If you’re a keen DIY enthusiast (or even a reluctant one!), drilling through a tile can sometimes be unavoidable.
It might be as simple as installing a holder for toilet paper rolls or putting up a new bathroom cabinet, and getting through the tile without it cracking is only part of the challenge.
Drilling through ceramic tiles is actually pretty straightforward, and you can use a regular household drill. You just need to know what type of tile you have and find the right bit for your drill.
The Tools and Equipment You Will Need
As with any DIY task, success always lies in the preparation. Get everything together before you start. Here’s what you’ll need.
- A drill bit to suit the tile you have (it won’t be a standard drill bit as they don’t work on tiles)
- A tape measure
- Masking tape
- Bubble level
- Safety goggles and a mask to cover the nose and mouth
- Water spray
- A soft cloth and surface cleaner for cleaning up
1. Observe Safe Practices Throughout the Process
Throughout the process, ensure you’re taking all necessary safety measures. The idea is not to shatter the tile, but as a precaution, always wear safety goggles or glasses to protect your eyes. You’ll want to wear a dust mask as well.
Use all appropriate safety gear and observe proper safety protocol throughout the process.
2. Work Out What Type of Tile You Have
Figuring out whether your tile is glazed ceramic, glass, or porcelain is pretty crucial. Porcelain is a bit tricky as it looks like ceramic but is much harder and more challenging to drill through.
Porcelain is fired at a higher temperature, which means it is more durable and resistant to chips and cracking, which is perfectly fine until you want to drill a hole through it.
Porcelain tiles have a lower water absorption rate than ceramic tiles, so they're a popular choice for kitchens and bathrooms where there are high moisture levels.
The range of tiles for indoor and outdoor use in the home is incredible, so always make a note or keep the paperwork when you buy tiles to remind you what they’re made from later.
3. Prepare the Work Area
Remove any clutter or items from the area where you’re going to drill. There’ll be some dust and a bit of a mess, so it will make cleaning up easier afterward and provide enough room to work.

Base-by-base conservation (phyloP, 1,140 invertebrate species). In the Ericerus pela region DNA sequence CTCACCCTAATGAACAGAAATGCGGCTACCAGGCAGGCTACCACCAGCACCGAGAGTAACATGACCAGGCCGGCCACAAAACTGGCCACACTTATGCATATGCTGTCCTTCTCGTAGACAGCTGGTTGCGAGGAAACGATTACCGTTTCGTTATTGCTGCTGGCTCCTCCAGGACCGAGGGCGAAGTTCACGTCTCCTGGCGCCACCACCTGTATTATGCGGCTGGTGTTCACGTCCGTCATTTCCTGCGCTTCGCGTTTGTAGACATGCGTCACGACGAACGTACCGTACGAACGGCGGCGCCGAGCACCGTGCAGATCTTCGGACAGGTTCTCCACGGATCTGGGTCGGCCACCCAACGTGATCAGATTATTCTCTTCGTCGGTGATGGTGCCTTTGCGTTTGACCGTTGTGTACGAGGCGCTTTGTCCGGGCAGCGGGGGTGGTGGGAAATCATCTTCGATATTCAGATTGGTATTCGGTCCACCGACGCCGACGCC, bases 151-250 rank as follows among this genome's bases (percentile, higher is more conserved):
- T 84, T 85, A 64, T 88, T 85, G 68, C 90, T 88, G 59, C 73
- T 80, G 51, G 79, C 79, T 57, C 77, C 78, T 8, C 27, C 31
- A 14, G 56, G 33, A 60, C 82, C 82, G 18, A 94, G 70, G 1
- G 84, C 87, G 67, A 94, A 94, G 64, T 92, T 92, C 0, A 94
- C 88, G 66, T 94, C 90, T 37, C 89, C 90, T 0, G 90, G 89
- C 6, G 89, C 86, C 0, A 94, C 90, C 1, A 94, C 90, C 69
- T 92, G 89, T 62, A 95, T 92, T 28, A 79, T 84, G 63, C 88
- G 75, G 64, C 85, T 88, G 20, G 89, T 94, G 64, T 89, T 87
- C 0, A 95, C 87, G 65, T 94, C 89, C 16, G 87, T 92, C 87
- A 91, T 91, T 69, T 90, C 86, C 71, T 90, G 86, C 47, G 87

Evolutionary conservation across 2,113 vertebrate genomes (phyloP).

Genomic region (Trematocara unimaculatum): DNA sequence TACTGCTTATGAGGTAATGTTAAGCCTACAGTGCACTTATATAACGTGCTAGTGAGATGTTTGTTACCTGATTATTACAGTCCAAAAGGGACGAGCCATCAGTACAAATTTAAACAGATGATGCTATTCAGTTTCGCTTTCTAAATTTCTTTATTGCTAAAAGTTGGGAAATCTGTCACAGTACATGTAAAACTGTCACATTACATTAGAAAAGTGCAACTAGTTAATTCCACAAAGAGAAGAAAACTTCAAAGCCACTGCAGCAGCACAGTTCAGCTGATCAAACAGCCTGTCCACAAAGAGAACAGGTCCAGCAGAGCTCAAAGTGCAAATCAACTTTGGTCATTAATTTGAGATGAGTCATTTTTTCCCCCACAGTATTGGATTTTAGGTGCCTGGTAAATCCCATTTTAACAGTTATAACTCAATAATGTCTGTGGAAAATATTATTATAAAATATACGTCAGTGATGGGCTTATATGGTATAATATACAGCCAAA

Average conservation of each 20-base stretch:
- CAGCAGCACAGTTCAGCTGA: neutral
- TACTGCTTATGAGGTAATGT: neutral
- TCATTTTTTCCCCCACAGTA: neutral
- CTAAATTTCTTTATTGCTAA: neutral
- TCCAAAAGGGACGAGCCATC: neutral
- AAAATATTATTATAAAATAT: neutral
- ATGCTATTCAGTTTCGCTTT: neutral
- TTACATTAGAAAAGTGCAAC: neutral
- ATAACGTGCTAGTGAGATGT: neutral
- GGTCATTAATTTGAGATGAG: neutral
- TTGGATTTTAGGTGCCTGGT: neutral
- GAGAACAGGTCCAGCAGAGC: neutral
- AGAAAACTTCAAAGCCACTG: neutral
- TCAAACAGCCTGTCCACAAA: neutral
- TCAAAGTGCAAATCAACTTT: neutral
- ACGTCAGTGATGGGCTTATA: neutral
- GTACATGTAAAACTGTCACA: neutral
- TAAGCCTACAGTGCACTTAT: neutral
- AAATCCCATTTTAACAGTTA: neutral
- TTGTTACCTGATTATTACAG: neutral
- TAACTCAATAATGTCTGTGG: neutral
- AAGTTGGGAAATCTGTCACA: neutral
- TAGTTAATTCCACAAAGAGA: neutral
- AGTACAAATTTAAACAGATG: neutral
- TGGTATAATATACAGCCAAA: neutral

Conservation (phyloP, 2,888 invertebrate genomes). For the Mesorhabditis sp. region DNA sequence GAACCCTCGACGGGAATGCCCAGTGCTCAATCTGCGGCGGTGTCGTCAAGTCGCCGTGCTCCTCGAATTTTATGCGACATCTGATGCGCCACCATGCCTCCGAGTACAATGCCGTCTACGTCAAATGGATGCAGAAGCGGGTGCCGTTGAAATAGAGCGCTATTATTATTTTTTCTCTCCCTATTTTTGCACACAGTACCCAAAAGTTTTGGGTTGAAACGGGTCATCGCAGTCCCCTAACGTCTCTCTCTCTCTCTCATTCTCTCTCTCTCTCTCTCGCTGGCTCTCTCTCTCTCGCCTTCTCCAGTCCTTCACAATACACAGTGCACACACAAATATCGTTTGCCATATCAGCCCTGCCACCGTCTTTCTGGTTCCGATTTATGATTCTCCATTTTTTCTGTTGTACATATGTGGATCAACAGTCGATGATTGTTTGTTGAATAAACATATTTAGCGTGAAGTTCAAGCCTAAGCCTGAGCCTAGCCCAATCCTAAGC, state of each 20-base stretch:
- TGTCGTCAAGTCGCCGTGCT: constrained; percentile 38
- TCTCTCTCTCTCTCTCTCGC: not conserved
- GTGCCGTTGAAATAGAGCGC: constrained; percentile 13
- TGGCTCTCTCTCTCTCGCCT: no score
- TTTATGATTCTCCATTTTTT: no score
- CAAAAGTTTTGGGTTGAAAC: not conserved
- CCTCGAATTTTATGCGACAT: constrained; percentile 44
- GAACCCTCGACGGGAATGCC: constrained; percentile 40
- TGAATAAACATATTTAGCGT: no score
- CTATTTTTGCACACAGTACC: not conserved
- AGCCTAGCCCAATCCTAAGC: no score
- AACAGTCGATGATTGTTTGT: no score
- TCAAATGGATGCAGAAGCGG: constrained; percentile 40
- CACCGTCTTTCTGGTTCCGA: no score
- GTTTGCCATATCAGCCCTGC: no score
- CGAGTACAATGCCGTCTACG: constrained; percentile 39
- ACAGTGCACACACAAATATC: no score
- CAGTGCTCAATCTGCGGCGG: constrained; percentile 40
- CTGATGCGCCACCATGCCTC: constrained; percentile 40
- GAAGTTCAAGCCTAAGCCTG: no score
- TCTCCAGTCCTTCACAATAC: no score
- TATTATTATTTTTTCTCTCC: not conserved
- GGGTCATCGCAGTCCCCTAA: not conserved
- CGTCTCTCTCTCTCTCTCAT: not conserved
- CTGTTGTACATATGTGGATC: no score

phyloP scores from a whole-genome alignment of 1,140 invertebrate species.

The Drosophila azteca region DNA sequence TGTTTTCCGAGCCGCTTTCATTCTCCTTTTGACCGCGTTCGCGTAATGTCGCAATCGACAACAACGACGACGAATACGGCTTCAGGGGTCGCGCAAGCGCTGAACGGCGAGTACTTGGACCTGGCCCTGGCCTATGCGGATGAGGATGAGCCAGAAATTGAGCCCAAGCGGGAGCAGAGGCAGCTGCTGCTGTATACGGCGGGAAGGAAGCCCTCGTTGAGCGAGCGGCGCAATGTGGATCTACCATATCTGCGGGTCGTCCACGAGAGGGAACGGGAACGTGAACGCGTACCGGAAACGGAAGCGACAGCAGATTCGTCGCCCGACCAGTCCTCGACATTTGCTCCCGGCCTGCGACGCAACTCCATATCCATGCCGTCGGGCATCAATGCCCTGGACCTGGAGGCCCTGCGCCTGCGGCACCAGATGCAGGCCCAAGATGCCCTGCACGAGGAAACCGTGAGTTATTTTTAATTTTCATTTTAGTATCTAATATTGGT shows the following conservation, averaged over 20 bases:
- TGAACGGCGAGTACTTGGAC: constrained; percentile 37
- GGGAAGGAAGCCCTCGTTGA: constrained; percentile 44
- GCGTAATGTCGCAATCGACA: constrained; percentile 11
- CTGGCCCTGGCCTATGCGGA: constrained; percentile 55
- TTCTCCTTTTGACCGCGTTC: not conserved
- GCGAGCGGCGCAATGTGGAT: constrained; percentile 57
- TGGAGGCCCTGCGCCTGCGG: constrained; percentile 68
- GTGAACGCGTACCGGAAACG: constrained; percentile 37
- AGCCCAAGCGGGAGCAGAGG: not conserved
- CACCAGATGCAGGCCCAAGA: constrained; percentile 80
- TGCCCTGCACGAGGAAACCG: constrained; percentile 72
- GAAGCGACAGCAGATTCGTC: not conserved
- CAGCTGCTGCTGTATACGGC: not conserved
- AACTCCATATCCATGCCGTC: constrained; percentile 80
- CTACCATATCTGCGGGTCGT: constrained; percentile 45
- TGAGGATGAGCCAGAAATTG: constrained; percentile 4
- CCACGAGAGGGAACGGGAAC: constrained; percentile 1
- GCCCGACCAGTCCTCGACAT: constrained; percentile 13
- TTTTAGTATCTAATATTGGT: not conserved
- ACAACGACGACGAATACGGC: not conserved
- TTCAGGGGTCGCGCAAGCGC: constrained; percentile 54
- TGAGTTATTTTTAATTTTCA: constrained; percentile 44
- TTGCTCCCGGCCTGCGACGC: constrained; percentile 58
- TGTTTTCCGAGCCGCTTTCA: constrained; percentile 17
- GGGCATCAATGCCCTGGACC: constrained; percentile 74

Ensure you can plug the drill in safely without leaving trailing cables, a trip hazard.
4. Clean the Surface of the Tile
Cleaning the tile before you start work will reveal any tiny or hairline cracks. If the tile is damaged, you’ll need to replace it. Otherwise, it will crack completely when you drill it.
5. Choose the Right Drill Bit
You’ll need a carbide bit to drill ceramic tiles and a diamond-tipped drill bit for glass and porcelain. These aren’t expensive additions to your toolbox despite what their names might indicate.
A regular twist drill bit won’t penetrate the glaze on a ceramic tile, or it will cause it to shatter. Diamond drill bits are abrasive to help penetrate harder porcelain tiles and are shaped to reduce the risk of cracking brittle materials.
If you’re unsure about the type of tile you have, always buy a diamond bit, as they drill any tile. Avoid masonry bits. These are made from carbide-tipped steel but are the wrong shape, increasing the likelihood that the tile will shatter.
If you have multiple tiles to drill through, you may need to change the bit; this applies to both ceramic and porcelain tiles. Repeated drilling wears down the bit.
6. Measure Up
Because of the implications of getting it wrong, always measure two or three times before you drill.
7. Prepare the Surface of the Tile
Masking tape on the tile is easier to mark than the shiny tile surface, so mark the location where you want to drill on masking tape instead of directly on the tile. The masking tape also helps stop the bit from skidding when you start drilling.